Tironesians, or Congregation of Tiron

Tironesians, or Congregation of Tiron This order of monks was founded at Tiron, near Poitiers, in 1109, by Bernard d'Abbeville. SEE BERNARD OF TIRON. The first monastery was abandoned in 1114, and another built on the river Tiron. It was soon filled with monks, and before long the order had under its control sixty-five abbeys and priories and eleven parishes. Bernard required the strictest observance of the Benedictine rule; and so great was the self-denial of the monks that at times they were hardly supplied with the necessaries of life, one loaf of bread being deemed sufficient for the daily portion of four men. Notwithstanding these austerities, the number increased in three years to five hundred, and the fame of Bernard's sanctity had spread to foreign countries. Henry I of England sent the monastery an annuity of fifteen marks of silver in perpetuity, besides 560 marks yearly during his life, and built a magnificent dormitory. Tile king of France gave to it all the territory of Savigny. Thibaud de Blois presented it with two priories, and built for it an infirmary. Money and other valuable gifts were offered at its shrine. and: at the death of its founder, in: 1116, it was in a most flourishing condition.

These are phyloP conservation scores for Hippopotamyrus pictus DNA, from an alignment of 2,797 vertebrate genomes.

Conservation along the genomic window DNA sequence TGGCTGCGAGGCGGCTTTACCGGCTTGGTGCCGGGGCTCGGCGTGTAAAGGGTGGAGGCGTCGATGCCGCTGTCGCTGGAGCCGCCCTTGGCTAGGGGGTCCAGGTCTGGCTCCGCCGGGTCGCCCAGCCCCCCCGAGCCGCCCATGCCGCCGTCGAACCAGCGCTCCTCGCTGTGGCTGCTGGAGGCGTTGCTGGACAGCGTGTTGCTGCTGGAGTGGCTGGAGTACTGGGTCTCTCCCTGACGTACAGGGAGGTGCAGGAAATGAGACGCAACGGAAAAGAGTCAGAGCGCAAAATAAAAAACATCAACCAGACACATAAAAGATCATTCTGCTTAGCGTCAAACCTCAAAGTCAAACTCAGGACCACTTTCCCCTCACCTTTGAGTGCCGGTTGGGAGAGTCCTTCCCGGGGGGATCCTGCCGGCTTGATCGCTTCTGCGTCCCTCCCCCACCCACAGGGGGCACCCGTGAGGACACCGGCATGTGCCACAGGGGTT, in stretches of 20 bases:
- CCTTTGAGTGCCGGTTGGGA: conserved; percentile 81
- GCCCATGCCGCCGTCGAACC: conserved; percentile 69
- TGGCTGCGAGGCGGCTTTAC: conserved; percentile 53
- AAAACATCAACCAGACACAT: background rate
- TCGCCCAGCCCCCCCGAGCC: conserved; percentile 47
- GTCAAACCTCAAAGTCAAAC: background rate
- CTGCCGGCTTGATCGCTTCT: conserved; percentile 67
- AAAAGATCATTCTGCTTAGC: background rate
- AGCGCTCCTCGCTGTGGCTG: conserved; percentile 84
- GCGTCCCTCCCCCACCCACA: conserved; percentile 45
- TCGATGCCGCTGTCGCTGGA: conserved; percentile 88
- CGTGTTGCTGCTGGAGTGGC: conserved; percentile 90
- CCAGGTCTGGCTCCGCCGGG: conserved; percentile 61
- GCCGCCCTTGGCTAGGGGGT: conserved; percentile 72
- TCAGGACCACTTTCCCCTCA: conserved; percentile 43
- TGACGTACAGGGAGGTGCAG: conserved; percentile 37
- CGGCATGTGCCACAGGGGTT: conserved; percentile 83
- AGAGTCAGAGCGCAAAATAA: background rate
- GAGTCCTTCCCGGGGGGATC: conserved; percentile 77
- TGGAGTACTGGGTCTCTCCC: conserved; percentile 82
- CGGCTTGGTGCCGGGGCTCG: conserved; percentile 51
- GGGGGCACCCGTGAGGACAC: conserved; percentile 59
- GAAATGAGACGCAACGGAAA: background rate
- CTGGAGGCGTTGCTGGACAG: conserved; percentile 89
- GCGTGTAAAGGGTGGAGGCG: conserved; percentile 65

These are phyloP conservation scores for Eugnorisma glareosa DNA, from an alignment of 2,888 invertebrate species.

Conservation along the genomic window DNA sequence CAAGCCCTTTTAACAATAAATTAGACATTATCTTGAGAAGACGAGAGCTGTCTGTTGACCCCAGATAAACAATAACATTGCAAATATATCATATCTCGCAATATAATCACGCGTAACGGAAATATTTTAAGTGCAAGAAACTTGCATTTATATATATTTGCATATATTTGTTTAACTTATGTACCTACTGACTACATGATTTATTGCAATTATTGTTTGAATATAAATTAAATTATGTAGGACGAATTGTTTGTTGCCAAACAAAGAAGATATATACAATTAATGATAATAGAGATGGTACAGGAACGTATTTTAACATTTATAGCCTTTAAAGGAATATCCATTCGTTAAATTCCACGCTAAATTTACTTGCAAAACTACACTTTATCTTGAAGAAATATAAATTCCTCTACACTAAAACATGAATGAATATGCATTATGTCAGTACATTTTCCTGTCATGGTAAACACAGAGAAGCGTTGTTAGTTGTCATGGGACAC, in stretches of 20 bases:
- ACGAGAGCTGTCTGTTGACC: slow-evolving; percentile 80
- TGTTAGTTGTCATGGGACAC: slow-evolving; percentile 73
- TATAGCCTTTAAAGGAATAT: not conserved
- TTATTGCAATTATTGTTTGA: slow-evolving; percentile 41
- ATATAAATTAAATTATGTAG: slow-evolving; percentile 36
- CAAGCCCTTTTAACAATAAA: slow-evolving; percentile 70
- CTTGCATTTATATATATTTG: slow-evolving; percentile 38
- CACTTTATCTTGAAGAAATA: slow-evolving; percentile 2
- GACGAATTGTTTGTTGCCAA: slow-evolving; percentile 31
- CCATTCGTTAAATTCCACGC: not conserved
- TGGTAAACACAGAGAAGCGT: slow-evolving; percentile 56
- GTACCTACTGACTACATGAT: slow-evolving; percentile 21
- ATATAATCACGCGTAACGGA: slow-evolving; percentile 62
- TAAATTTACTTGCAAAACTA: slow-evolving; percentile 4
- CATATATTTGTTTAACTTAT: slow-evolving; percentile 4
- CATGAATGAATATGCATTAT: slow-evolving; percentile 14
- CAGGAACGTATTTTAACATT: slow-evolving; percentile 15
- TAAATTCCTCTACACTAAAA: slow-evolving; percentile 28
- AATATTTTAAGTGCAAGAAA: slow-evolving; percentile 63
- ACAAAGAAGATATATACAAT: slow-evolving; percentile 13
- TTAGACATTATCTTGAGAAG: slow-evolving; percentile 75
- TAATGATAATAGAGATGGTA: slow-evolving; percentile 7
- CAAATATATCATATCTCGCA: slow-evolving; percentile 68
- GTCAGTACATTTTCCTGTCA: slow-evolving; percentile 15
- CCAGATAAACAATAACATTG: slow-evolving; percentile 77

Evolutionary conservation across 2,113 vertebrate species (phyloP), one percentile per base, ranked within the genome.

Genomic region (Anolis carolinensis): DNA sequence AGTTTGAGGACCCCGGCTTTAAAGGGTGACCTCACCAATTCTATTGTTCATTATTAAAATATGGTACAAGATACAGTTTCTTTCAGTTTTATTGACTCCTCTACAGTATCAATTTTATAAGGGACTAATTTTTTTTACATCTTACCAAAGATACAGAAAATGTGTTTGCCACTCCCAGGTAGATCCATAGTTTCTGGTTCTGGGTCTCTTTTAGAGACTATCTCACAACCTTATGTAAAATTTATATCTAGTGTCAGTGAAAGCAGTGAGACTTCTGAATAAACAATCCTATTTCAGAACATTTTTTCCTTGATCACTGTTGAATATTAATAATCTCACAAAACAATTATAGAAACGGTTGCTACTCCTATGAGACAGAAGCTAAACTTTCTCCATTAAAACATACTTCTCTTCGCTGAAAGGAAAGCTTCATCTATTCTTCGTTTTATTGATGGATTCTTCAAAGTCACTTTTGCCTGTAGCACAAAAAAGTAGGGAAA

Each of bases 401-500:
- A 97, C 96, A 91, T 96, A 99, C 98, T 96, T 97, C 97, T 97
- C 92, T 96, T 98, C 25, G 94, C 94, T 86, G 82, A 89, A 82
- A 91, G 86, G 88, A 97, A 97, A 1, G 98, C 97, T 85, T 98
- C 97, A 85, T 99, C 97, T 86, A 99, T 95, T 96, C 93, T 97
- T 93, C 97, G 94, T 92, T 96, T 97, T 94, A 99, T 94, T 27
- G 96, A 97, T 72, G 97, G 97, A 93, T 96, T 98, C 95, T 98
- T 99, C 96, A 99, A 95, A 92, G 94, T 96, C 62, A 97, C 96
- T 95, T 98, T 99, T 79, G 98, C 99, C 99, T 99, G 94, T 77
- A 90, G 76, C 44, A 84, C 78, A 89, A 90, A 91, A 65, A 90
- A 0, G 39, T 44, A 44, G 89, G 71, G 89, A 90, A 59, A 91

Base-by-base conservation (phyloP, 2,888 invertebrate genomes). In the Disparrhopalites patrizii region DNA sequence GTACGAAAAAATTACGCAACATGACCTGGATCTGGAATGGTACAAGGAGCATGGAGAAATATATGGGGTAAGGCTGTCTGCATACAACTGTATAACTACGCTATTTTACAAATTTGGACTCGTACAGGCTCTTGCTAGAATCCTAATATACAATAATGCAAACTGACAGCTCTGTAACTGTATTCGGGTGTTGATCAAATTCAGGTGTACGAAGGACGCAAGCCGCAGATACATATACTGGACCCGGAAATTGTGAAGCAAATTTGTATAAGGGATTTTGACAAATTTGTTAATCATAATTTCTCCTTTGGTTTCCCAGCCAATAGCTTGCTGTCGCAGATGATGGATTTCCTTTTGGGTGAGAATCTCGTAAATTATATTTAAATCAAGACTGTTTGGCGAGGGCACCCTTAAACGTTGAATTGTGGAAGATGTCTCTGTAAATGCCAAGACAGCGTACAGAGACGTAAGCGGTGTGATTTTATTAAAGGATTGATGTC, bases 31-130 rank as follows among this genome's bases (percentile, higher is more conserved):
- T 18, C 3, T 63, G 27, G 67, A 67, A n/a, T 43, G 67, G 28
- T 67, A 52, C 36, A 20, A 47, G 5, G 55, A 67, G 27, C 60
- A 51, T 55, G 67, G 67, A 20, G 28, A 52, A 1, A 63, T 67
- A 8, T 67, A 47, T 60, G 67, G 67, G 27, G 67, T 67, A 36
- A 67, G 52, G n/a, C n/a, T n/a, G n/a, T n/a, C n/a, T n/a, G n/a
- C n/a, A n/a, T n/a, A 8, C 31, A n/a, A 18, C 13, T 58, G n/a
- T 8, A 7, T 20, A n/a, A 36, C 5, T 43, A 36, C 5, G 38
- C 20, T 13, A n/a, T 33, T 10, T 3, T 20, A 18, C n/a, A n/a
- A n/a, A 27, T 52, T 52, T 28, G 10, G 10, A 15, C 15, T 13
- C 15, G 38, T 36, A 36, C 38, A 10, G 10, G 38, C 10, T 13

At the time of its greatest prosperity there were under its control eleven abbeys, forty-four priories, and twenty-nine parishes, scattered over France, England, and Scotland. In 1629 the Abbey of Tiron was added to the possessions of the Congregation of St. Maur, and from that time the Tironesians ceased to exist as a separate organization. See Helyot, Ordres Religieix, 3, 674.

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